Earning Holiday Gifts

GUEST BLOG ARTICLE ON

I was asked to write this guest blog article and the timing of the subject matter could not have been more perfect for me. As I write this, my feet are propped up on pillows and my 6 month pregnant body is exhausted. Running around all week shopping for the perfect gifts for my two boys, 3 and 5, has definitely taken its toll. Add to that bad behavior, including hitting, whining, not listening and being disrespectful, along with a travelling husband, and it’s a recipe for disaster. How do you justify giving your children gifts for the holidays and rewarding them when their behavior suggests otherwise?

Part of my disciplining strategy lately has definitely included using the boy’s gifts as a weapon, often threatening to head back to the store to return them. It’s an easy tactic to use that also lets them know they need to earn their presents. I am fully aware that I am never going to go run around and return all their gifts so therefore it’s an empty threat. I have actually trained myself to avoid empty threats since they are just not effective and set the tone that consequences don’t exist. Around the holidays though, it’s hard to avoid and it’s an easy “go to” when frustrated and searching for a quick punishment threat. As we all know, being a mother is hard because it always seems that you are doing everything for everyone else and the feeling of not feeling appreciated, is a common one. We want our children to know that we spent all day running around from store to store, looking for the perfect gift for them and we want to hear a thank you once in a while. Unfortunately, expecting your child to understand that concept isn’t always realistic. I do all I do for my kids because I want to, not because I have to. Just knowing the joy I am about to bring to them soon is reward enough for me. However, when they misbehave, it deflates my balloon and makes all the hard work seem like a waste of time.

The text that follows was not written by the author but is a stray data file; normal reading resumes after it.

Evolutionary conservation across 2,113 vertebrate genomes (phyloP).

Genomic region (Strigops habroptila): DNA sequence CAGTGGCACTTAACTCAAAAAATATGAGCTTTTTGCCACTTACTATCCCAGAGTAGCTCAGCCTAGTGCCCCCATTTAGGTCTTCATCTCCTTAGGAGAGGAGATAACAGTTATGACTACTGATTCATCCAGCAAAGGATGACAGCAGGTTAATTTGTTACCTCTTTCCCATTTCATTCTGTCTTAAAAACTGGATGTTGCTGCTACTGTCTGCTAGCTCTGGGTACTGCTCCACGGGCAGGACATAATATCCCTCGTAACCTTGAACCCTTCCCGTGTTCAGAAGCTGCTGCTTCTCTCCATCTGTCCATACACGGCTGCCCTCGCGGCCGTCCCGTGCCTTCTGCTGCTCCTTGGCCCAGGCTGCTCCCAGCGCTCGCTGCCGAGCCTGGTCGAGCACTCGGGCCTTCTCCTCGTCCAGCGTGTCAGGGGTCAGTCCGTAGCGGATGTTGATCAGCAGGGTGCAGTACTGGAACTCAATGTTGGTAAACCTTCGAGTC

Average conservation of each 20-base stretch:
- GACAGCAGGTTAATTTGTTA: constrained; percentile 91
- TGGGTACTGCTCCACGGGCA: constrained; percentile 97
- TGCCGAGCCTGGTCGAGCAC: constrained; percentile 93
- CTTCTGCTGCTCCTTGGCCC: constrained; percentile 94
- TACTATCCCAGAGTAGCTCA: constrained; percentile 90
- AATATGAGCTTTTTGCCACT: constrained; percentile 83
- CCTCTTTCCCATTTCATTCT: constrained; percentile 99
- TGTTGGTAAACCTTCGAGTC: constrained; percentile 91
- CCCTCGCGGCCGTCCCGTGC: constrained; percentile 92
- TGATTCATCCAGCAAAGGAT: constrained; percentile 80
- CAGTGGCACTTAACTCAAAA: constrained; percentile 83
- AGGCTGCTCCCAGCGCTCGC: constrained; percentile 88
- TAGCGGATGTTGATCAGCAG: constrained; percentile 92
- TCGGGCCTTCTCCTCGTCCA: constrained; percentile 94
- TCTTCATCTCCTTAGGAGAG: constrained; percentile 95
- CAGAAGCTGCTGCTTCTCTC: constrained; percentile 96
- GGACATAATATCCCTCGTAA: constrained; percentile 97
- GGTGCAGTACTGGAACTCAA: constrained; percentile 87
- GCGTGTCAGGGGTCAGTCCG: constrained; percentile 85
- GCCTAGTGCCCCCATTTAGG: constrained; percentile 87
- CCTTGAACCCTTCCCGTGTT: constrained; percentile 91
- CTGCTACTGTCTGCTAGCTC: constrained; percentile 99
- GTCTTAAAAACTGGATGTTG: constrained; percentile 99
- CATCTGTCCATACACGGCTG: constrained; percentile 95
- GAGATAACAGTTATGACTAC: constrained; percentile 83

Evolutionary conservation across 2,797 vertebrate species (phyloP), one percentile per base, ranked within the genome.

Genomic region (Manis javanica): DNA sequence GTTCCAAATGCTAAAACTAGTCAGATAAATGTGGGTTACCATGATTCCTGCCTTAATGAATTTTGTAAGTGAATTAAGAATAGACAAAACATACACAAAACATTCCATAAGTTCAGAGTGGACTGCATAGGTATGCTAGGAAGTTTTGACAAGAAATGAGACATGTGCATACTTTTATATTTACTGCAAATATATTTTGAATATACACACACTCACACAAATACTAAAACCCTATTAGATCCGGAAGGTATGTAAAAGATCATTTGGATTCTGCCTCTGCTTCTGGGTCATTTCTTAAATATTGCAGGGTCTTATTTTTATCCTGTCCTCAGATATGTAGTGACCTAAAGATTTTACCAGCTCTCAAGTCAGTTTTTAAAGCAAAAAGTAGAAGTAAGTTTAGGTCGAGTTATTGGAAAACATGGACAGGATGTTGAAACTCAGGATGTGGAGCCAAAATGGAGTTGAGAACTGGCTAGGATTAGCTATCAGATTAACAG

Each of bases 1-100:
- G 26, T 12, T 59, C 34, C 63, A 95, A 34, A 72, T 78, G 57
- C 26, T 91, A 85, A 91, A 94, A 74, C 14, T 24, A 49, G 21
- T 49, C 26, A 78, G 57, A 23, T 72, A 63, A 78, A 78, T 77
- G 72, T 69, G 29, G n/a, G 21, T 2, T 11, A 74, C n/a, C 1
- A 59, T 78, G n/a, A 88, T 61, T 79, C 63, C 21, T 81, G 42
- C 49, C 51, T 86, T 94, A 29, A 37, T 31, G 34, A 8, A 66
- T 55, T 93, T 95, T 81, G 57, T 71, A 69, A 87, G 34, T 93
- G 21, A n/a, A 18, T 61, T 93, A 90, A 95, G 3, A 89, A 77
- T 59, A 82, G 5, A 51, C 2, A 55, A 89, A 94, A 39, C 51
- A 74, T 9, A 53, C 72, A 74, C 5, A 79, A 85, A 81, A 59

So are we not going to let our kids celebrate the holidays or not reward them for a year of being great kids? Of course not. So how do we come to a happy medium where we can feel good about our parenting but at the same time allow our children to enjoy the fruits of our labor? Well I certainly had a lot of opportunities to ponder this as my children’s bad behavior kept repeating itself throughout the day today.

I decided to step away from the situation and remember why I was shopping for presents for my boys in the first place. They are amazing little guys who fill me with love and joy, and make my life complete. Are they supposed to behave like angels 100% of the time? At the age of 3 and 5, definitely not! I think it’s important to remember that presents at holiday time is a reward for the whole year, not just the day you are purchasing them. Until the gift giving day arrives, I have implemented our behavior chart again (see previous post: http://mommymasters.blogspot.com/search?q=behavior+chart), which appears when the children seem to forget how to behave. I also took a step back and tried to understand where this unusually bad conduct was coming from. Realizing my 3 year old recently said goodbye to his binky and goodbye to most of his naps, definitely has an effect on his actions. He is more tired than usual, not as calm and is still adjusting, which means I need to be more patient with him and more understanding. Even so, part of my behavior training still included taking away certain privileges for a few days, such as no dessert, no movies in the car, etc. My hope is that in the next few weeks, they will realize their bad behavior has consequences and as they start to change their mindset, I will feel good about presenting them with all their gifts. In addition to taking away fun luxuries, I also want my children to understand how their actions make me feel, and approach them on an emotional level. This is of course easier to do once the anger from the bad behavior subsides. I definitely think it’s important for kids to not only understand the physical consequences, like taking things away, but the emotional ones as well, such as how it makes Mommy feel when they behave badly. Once my kids understood how frustrated I was and how unappreciated I felt, they were quick to apologize and all the yelling, empty threats and tears ended, and real conversation and results started happening. In the end, I love my kids more than life itself, and 9 times out of 10, they are well behaved and well mannered, so I am not going to let a few off days ruin a wonderful holiday.

Happy Holidays from Mommy Masters!